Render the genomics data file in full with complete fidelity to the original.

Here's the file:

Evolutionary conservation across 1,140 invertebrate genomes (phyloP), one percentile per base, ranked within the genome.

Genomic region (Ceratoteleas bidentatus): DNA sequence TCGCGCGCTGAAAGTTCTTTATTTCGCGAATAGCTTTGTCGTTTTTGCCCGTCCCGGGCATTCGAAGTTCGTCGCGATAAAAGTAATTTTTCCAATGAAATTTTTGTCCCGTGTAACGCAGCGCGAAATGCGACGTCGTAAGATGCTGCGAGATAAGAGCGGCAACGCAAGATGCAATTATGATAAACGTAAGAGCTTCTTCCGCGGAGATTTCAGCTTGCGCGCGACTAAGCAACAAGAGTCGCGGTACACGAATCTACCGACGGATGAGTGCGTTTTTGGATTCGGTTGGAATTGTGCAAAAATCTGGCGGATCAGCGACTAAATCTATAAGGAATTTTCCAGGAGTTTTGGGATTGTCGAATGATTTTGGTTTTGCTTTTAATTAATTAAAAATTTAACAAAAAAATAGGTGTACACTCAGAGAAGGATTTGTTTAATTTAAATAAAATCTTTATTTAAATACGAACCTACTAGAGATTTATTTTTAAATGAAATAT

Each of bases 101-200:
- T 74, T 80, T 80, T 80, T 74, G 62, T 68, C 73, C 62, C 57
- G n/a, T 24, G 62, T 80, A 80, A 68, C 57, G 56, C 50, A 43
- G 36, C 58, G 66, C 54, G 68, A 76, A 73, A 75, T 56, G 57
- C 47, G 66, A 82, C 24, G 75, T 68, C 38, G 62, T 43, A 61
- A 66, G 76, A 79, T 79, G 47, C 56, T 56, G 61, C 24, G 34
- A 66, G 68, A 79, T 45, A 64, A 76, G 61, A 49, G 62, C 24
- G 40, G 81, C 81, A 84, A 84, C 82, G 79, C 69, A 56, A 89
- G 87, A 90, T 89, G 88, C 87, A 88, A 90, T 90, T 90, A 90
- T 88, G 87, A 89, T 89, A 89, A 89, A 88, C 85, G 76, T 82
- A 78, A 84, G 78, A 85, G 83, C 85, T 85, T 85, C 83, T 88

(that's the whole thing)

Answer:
Evolutionary conservation across 1,140 invertebrate genomes (phyloP), one percentile per base, ranked within the genome.

Genomic region (Ceratoteleas bidentatus): DNA sequence TCGCGCGCTGAAAGTTCTTTATTTCGCGAATAGCTTTGTCGTTTTTGCCCGTCCCGGGCATTCGAAGTTCGTCGCGATAAAAGTAATTTTTCCAATGAAATTTTTGTCCCGTGTAACGCAGCGCGAAATGCGACGTCGTAAGATGCTGCGAGATAAGAGCGGCAACGCAAGATGCAATTATGATAAACGTAAGAGCTTCTTCCGCGGAGATTTCAGCTTGCGCGCGACTAAGCAACAAGAGTCGCGGTACACGAATCTACCGACGGATGAGTGCGTTTTTGGATTCGGTTGGAATTGTGCAAAAATCTGGCGGATCAGCGACTAAATCTATAAGGAATTTTCCAGGAGTTTTGGGATTGTCGAATGATTTTGGTTTTGCTTTTAATTAATTAAAAATTTAACAAAAAAATAGGTGTACACTCAGAGAAGGATTTGTTTAATTTAAATAAAATCTTTATTTAAATACGAACCTACTAGAGATTTATTTTTAAATGAAATAT

Each of bases 101-200:
- T 74, T 80, T 80, T 80, T 74, G 62, T 68, C 73, C 62, C 57
- G n/a, T 24, G 62, T 80, A 80, A 68, C 57, G 56, C 50, A 43
- G 36, C 58, G 66, C 54, G 68, A 76, A 73, A 75, T 56, G 57
- C 47, G 66, A 82, C 24, G 75, T 68, C 38, G 62, T 43, A 61
- A 66, G 76, A 79, T 79, G 47, C 56, T 56, G 61, C 24, G 34
- A 66, G 68, A 79, T 45, A 64, A 76, G 61, A 49, G 62, C 24
- G 40, G 81, C 81, A 84, A 84, C 82, G 79, C 69, A 56, A 89
- G 87, A 90, T 89, G 88, C 87, A 88, A 90, T 90, T 90, A 90
- T 88, G 87, A 89, T 89, A 89, A 89, A 88, C 85, G 76, T 82
- A 78, A 84, G 78, A 85, G 83, C 85, T 85, T 85, C 83, T 88